Following recent mergers just three giant agro-chemical companies dominate commercial plant breeding and global seed markets, the outcome of an unprecedented process of consolidation in the seed sector. Driven and enabled by the emergence of genomics-based technologies and the worldwide diffusion of strict intellectual property rights, especially patents and patent like restrictions, over seed material, an oligopolistic seed sector has emerged.
This new business models focus their breeding efforts on large commercial seed markets, and on commercially significant production constraints. Other production constraints, minor corps, marginal agro-ecological environments, ´niche´ markets, such as for agro-ecological production, and the needs of small farmers (the majority of the worlds’ farmers) are neglected. This is resulting in diminishing crop diversity, unsuitable seed varieties (for many farmers), and a much narrower variety of agricultural systems and practices that the seed sector is able to support. Seed market concentration is also resulting in the decline of domestic technological capabilities in seed breeding, in some countries, and therefore of agricultural autonomy. In the long term, these trends on food security and sovereignty, agricultural sustainability, and rural socio-economic and crop diversity, would impede the emergence of more sustainable and just food systems.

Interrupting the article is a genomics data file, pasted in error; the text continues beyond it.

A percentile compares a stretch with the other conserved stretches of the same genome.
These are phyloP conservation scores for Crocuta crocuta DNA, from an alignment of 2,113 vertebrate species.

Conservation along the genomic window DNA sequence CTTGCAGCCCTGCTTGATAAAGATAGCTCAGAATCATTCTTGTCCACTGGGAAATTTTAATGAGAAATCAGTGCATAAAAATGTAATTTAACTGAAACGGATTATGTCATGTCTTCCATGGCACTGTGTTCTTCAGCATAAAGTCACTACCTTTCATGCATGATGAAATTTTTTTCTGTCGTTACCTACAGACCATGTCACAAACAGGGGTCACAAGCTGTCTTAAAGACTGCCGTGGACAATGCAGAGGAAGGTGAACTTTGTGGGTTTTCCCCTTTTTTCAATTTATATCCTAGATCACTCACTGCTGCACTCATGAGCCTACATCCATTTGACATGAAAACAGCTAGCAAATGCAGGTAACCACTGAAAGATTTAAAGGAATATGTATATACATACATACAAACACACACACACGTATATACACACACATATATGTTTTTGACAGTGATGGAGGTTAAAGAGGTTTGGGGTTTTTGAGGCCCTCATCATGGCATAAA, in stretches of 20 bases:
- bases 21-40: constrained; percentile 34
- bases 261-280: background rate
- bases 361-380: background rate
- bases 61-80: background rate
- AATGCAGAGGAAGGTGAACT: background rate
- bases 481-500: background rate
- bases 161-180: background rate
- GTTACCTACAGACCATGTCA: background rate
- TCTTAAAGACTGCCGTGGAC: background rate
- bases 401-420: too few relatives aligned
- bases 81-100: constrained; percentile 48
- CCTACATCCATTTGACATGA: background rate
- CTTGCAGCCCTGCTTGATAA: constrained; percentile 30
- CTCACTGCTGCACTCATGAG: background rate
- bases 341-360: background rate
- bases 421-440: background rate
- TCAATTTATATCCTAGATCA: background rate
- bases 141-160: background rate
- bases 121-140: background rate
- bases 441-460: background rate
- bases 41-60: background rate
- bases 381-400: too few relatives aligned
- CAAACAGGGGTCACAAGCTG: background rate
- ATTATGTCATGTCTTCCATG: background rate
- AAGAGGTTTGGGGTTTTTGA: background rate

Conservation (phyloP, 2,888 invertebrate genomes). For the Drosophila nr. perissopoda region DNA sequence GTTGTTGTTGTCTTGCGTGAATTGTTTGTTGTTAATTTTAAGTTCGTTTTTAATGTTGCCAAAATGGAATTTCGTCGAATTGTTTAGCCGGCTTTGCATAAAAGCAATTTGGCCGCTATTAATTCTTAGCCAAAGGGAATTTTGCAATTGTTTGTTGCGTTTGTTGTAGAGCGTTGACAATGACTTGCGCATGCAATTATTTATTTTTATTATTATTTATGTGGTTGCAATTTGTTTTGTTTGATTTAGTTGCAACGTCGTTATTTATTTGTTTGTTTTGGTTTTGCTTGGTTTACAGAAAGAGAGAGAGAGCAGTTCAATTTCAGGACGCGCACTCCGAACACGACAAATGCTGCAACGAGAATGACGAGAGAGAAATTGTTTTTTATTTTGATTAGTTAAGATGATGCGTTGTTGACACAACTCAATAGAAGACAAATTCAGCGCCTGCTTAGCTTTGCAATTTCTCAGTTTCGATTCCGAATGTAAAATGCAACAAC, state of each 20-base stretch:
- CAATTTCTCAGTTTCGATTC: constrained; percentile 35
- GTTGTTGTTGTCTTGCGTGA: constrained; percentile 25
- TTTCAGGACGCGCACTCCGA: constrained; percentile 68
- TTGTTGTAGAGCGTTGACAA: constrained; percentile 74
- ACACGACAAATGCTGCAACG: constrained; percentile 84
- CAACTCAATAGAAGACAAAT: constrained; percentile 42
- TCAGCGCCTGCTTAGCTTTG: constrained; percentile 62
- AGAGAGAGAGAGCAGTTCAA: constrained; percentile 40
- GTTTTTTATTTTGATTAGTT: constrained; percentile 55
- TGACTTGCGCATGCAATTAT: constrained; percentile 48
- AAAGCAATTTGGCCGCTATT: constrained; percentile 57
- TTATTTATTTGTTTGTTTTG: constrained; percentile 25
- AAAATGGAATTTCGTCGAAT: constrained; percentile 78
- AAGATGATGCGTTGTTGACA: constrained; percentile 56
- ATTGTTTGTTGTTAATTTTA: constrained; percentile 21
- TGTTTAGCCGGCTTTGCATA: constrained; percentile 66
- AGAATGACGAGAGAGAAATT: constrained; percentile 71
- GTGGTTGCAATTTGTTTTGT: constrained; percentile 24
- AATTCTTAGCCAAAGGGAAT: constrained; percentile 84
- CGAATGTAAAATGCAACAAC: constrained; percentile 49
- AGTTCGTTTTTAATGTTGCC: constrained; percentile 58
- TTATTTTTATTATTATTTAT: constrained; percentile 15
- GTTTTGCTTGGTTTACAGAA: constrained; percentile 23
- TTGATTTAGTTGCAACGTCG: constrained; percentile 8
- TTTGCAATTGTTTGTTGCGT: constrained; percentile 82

In Argentina, historically an agricultural producer with an important domestic seed industry and public sector breeding capability, the same trends are evident. Furthermore, as marketing and distribution channels are increasingly dominated by large firms, independent private and public breeders have difficulty reaching farmers, and existing capacities are being wasted. The seed requirements of small farmers are almost entirely unmet, whilst farmers working in agro-ecological production, must informally try and develop suitable varieties within their own networks. That is why we consider it necessary to find an alternative to protect the unhindered circulation of germplasm – the genetic material of seeds – from future restrictions, and promote a network for collaborative breeding.